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BALM, Fla. — Florida’s produce industry remains at a crossroads.
Competition from other growing regions and increasing construction are among the many challenges pressuring Florida’s grower-shippers.
Doug OhlemeierReggie Brown (from left), executive vice president of the Florida Tomato Exchange, talks with Tony DiMare, vice president of the DiMare Co., and Paul Orsenigo, owner of Orsenigo Farms Inc. and Growers Management, during the Florida Ag Expo on Nov. 6. The outlook for the state’s tomato industry was one of the event’s key topics. During the Nov. 6 Florida Ag Expo, growers discussed current obstacles and peered into the future.
“I think there’s more value in maintaining farmland now for the next 20 years than there’s in housing for the next 50,” said Jamie Williams, director of Florida operations for Immokalee-based Lipman. “ ... The challenges that face us are huge. There’s a lot of offshore production where labor’s cheap and it costs a lot of money to work produce in this country.”
Despite that, Williams said he remains optimistic about Florida agriculture and said difficulties are what drive the business and make growers successful.
In a seminar on the Florida tomato market and trade dynamics, Reggie Brown, executive vice president of the Maitland-based Florida Tomato Exchange, presented an overview of the U.S.-Mexican tomato suspension agreement.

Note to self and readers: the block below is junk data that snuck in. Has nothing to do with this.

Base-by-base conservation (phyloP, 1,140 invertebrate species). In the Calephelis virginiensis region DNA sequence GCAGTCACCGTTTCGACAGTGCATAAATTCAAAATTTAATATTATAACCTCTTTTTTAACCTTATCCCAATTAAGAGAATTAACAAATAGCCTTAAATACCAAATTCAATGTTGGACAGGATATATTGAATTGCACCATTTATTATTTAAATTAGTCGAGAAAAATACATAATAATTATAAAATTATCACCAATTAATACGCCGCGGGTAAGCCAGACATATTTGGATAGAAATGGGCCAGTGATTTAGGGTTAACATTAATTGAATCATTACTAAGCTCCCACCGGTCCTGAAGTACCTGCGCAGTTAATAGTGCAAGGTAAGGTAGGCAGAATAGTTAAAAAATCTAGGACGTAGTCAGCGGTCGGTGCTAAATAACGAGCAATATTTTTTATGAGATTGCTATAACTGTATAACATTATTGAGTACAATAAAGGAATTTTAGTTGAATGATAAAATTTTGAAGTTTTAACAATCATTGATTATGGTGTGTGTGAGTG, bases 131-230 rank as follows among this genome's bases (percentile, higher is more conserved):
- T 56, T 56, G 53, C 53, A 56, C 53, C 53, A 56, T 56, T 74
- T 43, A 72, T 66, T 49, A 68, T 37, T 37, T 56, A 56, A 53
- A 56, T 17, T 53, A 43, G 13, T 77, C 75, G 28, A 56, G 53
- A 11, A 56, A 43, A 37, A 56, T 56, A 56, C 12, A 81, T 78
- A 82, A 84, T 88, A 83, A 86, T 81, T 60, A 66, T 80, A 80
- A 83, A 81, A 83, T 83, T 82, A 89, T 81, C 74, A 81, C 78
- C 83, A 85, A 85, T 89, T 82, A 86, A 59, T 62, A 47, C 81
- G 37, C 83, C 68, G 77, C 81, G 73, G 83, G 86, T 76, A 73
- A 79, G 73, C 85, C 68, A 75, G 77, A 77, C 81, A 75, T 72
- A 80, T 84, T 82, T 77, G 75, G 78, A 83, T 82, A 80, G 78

He said he expects the case Florida growers filed with the Commerce Department and the U.S. International Trade Commission requesting withdrawal from a 1996 anti-dumping duty petition to grind its way through the courts during the next year.
“The state of the tomatoes industry as we see it today is in our trade struggle with Mexico,” Brown said. “We are very unique and the U.S. tomato industry is well organized. We can rally the troops to get people to do things and make things happen.”
Other commodities, also facing rising competition with Mexican imports “will need this kind of effort in the future,” Brown predicted.
As the most recent changes to the suspension agreement didn’t occur until toward the end of the past tomato shipping season,
Tony DiMare, vice president of the DiMare Co., Homestead, said there hasn’t been enough time to evaluate the agreement’s effect on the season, because it was still being phased in as the season neared an end.
But, DiMare said, financial pressures continue.
“With a number of grower-shippers going out of business, the tomato industry is at a crossroads,” he said. “There’s a lot of uncertainty in the industry as to the future.”